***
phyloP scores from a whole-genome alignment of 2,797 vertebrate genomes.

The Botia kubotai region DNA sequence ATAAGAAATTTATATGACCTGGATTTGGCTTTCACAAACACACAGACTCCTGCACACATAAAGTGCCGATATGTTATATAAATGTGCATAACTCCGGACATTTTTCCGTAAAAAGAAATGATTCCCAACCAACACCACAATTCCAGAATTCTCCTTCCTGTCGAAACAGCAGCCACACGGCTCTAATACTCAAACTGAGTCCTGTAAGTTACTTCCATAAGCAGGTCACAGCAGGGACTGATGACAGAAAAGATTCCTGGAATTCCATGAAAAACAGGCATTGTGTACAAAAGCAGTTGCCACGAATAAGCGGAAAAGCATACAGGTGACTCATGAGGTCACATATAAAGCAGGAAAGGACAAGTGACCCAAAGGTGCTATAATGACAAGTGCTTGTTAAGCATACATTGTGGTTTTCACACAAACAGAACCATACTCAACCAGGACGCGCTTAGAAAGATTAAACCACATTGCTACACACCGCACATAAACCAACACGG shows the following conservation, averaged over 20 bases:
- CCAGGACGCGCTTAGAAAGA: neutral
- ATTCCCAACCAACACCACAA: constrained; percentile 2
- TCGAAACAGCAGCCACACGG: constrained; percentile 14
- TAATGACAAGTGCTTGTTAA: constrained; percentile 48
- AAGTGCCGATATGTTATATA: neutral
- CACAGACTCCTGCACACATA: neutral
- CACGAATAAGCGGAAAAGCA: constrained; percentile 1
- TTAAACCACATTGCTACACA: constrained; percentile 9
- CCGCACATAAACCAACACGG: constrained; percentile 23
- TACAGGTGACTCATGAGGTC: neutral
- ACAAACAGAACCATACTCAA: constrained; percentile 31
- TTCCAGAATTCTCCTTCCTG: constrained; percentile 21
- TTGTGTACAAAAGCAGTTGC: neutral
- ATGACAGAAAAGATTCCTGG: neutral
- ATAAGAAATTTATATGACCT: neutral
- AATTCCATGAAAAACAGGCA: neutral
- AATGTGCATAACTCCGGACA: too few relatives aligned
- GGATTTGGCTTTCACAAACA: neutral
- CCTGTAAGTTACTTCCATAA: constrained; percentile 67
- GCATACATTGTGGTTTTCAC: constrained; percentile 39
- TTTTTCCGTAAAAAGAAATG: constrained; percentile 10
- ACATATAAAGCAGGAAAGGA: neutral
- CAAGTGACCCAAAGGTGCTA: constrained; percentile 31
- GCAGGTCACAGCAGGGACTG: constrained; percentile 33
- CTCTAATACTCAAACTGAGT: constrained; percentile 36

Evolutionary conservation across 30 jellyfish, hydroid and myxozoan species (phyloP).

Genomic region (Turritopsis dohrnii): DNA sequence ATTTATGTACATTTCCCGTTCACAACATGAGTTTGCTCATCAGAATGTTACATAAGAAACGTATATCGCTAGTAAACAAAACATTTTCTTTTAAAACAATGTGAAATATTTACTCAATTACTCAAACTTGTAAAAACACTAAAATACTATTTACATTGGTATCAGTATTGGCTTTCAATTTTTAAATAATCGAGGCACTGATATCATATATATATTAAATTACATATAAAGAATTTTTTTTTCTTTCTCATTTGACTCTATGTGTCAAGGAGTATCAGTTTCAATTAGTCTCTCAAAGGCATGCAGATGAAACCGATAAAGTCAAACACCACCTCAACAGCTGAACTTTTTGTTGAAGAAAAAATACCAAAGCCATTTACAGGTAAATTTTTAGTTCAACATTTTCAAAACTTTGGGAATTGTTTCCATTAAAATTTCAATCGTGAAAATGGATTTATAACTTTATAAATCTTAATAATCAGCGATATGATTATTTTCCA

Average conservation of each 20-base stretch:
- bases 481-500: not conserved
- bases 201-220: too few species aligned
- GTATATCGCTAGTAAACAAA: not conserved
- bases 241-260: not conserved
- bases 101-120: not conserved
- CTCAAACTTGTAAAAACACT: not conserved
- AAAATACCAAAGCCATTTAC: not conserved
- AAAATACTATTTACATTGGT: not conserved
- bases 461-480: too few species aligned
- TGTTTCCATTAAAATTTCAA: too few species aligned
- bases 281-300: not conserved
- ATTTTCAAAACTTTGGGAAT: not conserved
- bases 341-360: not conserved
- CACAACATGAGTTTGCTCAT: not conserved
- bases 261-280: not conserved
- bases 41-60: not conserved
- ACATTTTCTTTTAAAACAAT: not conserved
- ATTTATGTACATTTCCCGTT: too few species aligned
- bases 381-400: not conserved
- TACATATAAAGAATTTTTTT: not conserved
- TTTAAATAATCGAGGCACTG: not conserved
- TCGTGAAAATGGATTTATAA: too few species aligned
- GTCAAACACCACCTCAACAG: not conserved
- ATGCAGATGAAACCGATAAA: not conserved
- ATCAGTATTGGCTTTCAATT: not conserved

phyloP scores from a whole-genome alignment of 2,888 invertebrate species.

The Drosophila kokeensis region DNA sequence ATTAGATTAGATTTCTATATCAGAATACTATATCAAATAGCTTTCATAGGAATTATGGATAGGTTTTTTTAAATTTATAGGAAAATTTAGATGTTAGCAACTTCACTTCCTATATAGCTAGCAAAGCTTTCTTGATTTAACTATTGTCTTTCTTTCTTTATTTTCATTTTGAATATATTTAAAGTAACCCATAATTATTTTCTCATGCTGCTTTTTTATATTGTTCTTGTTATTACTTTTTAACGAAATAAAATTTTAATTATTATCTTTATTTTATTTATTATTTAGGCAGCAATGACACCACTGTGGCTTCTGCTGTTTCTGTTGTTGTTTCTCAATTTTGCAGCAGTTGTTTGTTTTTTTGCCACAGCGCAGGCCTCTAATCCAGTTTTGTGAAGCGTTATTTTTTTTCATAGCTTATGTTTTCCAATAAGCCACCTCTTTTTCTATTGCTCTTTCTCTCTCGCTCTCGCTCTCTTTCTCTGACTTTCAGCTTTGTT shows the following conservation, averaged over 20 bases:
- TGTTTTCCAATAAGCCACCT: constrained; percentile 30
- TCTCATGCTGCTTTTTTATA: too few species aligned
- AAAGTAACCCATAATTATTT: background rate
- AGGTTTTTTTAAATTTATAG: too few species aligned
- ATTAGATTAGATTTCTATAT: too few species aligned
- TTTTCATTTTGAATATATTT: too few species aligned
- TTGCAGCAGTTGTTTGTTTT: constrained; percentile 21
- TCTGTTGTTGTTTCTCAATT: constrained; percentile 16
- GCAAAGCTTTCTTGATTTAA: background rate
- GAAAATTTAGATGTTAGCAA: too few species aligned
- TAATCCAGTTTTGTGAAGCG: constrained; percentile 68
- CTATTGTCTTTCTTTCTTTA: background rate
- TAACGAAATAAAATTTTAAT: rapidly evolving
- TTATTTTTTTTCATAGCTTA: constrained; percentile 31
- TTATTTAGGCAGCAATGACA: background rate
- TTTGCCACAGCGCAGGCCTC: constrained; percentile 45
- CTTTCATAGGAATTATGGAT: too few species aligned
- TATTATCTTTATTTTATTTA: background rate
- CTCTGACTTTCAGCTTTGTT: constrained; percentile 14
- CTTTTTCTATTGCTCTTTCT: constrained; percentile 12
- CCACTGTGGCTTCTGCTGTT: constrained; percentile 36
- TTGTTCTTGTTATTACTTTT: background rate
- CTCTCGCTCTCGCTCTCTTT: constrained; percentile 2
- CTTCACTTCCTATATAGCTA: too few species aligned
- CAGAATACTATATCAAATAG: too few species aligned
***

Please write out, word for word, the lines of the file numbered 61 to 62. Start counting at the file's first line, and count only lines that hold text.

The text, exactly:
- AGGTTTTTTTAAATTTATAG: too few species aligned
- ATTAGATTAGATTTCTATAT: too few species aligned